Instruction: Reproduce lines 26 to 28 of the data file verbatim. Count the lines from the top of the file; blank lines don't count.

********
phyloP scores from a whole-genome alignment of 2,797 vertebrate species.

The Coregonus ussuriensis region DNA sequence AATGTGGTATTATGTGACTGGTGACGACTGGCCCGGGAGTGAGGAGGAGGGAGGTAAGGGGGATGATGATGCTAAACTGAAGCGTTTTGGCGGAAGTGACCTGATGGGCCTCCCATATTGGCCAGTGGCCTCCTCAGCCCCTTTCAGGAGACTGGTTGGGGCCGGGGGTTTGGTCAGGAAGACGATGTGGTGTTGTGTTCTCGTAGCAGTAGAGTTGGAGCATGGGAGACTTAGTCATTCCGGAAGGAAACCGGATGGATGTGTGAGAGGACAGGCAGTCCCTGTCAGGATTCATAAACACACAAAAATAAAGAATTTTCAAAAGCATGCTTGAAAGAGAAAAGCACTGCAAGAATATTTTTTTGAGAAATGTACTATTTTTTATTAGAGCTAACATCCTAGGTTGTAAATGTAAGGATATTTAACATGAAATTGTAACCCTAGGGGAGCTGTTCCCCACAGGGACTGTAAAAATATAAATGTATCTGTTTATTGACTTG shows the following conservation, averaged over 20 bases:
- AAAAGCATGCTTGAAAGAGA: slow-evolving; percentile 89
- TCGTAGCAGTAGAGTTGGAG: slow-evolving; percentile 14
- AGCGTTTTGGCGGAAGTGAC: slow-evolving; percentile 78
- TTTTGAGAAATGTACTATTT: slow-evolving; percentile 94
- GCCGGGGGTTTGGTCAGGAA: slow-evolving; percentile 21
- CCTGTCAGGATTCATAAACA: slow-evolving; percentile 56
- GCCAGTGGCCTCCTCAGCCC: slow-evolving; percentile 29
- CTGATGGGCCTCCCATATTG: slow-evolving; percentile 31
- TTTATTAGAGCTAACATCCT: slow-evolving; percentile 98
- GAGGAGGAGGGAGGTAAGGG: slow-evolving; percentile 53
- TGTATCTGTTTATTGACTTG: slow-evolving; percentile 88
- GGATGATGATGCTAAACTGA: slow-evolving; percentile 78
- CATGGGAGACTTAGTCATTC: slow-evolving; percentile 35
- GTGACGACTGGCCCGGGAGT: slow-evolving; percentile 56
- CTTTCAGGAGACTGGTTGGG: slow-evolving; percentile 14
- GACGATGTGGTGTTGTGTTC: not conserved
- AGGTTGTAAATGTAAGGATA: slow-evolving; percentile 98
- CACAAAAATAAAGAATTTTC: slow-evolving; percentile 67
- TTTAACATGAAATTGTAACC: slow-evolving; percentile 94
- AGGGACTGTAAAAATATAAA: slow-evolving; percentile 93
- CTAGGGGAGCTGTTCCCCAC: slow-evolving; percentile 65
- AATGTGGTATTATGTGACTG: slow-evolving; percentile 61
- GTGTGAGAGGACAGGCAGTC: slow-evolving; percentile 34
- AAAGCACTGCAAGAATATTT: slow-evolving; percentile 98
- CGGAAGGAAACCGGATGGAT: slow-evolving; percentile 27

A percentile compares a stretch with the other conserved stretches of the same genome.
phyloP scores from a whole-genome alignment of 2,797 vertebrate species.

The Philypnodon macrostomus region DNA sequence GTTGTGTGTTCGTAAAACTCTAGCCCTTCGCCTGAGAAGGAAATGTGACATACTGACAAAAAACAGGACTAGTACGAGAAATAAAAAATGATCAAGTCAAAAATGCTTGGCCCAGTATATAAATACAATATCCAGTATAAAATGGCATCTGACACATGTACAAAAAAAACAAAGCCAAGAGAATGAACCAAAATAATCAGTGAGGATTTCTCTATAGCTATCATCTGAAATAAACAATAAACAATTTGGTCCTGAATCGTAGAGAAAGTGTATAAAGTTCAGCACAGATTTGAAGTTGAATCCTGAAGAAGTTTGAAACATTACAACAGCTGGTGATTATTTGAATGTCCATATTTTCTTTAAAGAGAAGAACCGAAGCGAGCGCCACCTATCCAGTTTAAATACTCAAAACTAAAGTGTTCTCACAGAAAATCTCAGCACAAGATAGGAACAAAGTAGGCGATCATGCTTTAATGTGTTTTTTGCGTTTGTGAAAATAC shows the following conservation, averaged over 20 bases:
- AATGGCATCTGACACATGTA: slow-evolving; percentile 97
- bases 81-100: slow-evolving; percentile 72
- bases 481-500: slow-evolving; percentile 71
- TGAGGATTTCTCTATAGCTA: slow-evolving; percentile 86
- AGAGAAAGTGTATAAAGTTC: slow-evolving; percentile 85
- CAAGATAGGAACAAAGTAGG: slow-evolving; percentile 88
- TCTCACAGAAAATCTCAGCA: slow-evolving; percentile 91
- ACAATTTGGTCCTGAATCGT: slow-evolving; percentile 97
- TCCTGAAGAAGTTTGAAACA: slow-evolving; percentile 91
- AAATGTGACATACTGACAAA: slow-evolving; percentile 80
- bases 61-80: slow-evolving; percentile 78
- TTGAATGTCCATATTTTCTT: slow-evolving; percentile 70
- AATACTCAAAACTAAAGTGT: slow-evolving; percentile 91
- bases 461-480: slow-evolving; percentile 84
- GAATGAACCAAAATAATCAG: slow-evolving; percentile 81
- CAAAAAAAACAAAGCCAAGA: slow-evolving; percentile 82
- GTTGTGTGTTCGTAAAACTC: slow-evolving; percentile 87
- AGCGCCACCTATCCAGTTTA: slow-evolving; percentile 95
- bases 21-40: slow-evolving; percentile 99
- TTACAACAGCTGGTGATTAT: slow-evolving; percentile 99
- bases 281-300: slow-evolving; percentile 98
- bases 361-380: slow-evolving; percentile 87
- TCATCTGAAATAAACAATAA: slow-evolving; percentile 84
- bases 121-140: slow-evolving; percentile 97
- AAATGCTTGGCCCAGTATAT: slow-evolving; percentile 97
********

- AAAGCACTGCAAGAATATTT: slow-evolving; percentile 98
- CGGAAGGAAACCGGATGGAT: slow-evolving; percentile 27

A percentile compares a stretch with the other conserved stretches of the same genome.